It’s sprinkling rain and the surrounding desert smells of wet dirt as Jesus “Cimi” Alvarado, an artist and an arts and culture coordinator for the Boys & Girls Club, takes his phone out of his pocket. He taps the phone and points the camera at a mural he painted on the side of El Mandadito de Waneks, a locally owned corner store at Campbell Street and 4th Avenue in El Paso. The mural, titled Barrio Soul, has a background shade of green that almost matches the color of prickly pear cacti found in this part of Texas. Featured on it are enlarged, black-and-white photographs of late El Paso radio personality Steve Crosno and local musical acts from the 1950s through ’70s, including The Nite Dreamers and The El Paso Drifters. These bands play oldies you can still hear from windows of homes and slow-moving cars on a Sunday afternoon.

Cimi is standing in El Segundo Barrio, a working-class neighborhood whose southern border is outlined by the Rio Grande separating El Paso from Juárez; Texas from Chihuahua; and the United States from Mexico. Historically, El Segundo Barrio has been one of the first stops for many Mexican citizens arriving in the U.S. It’s known as another Ellis Island. Walk around and you’re more likely to hear Spanish than English.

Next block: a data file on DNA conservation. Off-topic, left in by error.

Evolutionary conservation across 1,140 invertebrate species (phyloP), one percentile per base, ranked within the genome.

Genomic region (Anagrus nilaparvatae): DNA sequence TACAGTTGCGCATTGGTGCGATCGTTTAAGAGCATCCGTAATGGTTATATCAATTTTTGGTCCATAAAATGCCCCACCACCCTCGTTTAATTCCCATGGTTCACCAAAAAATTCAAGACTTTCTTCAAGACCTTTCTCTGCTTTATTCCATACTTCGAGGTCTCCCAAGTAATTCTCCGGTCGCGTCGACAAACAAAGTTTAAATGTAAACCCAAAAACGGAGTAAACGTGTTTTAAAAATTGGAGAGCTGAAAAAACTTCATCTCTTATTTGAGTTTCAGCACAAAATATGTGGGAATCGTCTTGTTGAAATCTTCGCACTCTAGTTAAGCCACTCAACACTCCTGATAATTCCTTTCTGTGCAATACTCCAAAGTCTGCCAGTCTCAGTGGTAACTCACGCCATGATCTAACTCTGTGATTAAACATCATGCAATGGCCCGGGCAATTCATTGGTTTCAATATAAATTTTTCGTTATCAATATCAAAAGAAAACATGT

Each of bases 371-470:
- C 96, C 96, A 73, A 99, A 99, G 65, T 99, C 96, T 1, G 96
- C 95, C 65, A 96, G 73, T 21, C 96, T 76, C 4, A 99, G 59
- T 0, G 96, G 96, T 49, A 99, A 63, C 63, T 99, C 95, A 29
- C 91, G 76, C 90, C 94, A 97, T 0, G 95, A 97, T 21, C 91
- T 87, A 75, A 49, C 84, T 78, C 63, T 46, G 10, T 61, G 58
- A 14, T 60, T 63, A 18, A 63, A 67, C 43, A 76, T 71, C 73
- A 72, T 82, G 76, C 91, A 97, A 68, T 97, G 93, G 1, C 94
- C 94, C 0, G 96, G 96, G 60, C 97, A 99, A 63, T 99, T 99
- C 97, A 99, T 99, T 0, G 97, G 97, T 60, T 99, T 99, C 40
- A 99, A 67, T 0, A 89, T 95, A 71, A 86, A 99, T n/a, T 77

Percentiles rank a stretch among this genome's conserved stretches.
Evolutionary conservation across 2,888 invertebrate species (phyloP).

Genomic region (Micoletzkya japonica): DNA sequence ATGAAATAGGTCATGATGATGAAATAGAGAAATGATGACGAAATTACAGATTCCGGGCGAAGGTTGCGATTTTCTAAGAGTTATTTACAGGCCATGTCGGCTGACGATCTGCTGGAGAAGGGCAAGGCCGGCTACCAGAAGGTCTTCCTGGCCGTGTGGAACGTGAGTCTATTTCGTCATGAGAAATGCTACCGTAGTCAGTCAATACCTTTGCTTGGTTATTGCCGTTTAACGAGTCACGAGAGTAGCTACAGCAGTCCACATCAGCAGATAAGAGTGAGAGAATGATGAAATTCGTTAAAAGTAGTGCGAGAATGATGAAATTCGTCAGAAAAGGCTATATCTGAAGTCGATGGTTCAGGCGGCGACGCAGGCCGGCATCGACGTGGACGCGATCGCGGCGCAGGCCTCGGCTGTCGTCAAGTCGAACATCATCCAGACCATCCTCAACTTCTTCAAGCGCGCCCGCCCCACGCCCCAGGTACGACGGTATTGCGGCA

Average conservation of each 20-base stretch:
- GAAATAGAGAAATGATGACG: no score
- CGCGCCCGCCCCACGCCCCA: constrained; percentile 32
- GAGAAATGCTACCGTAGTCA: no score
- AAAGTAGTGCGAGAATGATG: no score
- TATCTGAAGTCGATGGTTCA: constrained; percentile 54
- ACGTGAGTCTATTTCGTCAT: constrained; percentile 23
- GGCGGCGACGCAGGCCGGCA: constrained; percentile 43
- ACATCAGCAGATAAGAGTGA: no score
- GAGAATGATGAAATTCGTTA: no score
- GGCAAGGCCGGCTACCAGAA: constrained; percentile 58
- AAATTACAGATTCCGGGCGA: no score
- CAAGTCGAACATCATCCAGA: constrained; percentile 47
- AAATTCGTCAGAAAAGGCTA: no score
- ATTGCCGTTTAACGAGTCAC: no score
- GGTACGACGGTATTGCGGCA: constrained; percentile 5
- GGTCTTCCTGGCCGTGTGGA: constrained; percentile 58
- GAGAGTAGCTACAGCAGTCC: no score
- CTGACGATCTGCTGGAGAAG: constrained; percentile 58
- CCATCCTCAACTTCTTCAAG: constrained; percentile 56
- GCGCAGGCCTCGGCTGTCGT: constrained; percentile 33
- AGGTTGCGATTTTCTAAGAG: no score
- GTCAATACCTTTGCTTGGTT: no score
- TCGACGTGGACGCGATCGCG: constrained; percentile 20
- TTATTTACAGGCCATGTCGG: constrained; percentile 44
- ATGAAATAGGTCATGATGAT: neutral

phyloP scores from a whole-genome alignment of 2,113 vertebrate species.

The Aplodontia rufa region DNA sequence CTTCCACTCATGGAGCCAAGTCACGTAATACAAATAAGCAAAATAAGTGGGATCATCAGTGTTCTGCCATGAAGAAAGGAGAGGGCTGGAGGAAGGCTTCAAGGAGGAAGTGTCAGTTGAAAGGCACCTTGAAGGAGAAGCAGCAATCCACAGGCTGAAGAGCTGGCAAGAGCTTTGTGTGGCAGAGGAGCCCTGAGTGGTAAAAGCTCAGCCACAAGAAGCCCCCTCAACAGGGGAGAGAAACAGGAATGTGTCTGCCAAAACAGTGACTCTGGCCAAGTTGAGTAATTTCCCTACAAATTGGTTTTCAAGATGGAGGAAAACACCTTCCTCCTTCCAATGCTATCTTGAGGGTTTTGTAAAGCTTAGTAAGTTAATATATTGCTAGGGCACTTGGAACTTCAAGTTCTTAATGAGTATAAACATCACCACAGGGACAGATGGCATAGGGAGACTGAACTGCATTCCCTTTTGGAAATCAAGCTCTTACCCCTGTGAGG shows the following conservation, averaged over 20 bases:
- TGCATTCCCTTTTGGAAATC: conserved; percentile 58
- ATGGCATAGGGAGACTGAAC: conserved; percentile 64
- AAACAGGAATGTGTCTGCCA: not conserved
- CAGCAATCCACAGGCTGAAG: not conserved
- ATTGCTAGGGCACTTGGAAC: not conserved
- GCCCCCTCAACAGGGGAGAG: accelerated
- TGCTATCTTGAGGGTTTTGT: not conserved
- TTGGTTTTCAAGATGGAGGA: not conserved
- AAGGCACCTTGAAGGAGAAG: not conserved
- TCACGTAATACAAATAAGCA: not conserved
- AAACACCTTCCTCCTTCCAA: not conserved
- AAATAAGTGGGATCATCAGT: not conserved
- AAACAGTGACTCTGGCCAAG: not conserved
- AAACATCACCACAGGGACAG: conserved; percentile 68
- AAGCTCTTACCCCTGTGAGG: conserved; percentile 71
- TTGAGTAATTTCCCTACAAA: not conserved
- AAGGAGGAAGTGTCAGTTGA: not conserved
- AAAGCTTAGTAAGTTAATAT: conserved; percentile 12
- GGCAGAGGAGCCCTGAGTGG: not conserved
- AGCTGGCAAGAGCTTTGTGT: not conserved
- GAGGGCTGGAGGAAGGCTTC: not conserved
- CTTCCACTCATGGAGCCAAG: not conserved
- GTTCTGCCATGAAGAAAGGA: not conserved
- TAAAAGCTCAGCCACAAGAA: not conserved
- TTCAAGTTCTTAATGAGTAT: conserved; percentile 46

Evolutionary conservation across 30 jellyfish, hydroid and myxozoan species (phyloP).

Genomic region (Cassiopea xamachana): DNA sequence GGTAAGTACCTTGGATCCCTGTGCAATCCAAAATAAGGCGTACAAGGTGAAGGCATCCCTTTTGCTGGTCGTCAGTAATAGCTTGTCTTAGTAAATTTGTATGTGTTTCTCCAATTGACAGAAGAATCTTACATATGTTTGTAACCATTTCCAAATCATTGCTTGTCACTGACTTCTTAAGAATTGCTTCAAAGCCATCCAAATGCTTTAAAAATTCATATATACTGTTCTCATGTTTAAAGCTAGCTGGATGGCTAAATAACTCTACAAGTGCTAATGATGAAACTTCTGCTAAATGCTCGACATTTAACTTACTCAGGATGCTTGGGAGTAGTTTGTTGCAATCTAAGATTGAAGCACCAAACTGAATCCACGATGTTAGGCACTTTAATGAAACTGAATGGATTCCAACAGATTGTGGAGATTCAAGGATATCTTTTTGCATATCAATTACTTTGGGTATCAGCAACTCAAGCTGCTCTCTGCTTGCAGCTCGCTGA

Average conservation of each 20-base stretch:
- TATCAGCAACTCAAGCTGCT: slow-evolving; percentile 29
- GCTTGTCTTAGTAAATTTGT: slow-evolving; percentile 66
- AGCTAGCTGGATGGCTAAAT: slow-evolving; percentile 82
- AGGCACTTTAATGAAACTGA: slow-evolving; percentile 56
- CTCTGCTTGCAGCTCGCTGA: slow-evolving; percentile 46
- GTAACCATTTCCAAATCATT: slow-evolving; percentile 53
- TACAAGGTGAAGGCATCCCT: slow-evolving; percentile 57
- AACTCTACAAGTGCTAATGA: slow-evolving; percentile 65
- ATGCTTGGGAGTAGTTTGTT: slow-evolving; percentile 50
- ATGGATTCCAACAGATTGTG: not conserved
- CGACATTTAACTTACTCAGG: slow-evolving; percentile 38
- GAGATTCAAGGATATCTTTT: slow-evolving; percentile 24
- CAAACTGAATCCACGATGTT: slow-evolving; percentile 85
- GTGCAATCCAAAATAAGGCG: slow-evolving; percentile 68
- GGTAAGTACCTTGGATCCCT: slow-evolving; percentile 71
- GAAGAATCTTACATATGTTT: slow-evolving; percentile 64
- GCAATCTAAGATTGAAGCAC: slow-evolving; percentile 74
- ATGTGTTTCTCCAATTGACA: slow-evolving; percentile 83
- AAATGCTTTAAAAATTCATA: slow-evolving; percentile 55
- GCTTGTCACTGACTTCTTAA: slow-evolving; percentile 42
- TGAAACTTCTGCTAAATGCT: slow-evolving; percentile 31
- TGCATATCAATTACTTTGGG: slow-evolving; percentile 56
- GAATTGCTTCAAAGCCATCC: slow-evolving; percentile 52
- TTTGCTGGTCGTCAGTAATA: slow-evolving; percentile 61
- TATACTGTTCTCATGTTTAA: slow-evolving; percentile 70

As Cimi steadies his phone, the mural suddenly comes alive. Thanks to the Augment El Paso app, which debuted in 2015, Barrio Soul becomes an interactive experience where you can hear the music of each of those artists and read their short biographies. But because the stories behind the dozens of murals that inhabit El Segundo Barrio aren’t readily available—they’re oral history, not written record—part of bringing the murals to life through the app includes searching for people who lived that history and can convey it. “We don’t have these archived,” Cimi says of the photographs he uses as models, “so we have to go find these viejitos and be like, ‘Hey, we want to talk to you.’”

Viejitos is a loving term for older people. They are the grandparents who walk through El Segundo Barrio during the day. Sometimes, they walk their gentle steps while holding the hands of their grandchildren. Sometimes, viejitos see Cimi working on a mural, and they stop to reminisce. They point at the mural and tell their grandchildren about how they grew up. How El Segundo Barrio, for better or worse, is changing. How new apartment buildings have replaced the old houses that once stood there. How a few decades ago, gangs on every other block would have made it difficult to even stand there, in the heart of El Segundo Barrio, and admire one of the many colorful murals that says something about this place. Viejitos help bring to life all of these murals, which collectively tell the story of the area’s deep ties to Chicano culture.

While walking between a few of the eight murals he’s painted in different parts of El Segundo Barrio, Cimi points at one of the others that has been there for decades. “That’s by Felipe Adame,” he says, nodding at a mural. Adame is a celebrated muralist who passed away in 2017 and whose work colors many walls of the barrio. “[He’s one] of the guys that, now as an adult, you go back and realize what they were doing, or trying to do—the same thing that we’re doing now. They were case workers or social workers who were working with gang members and doing the murals.”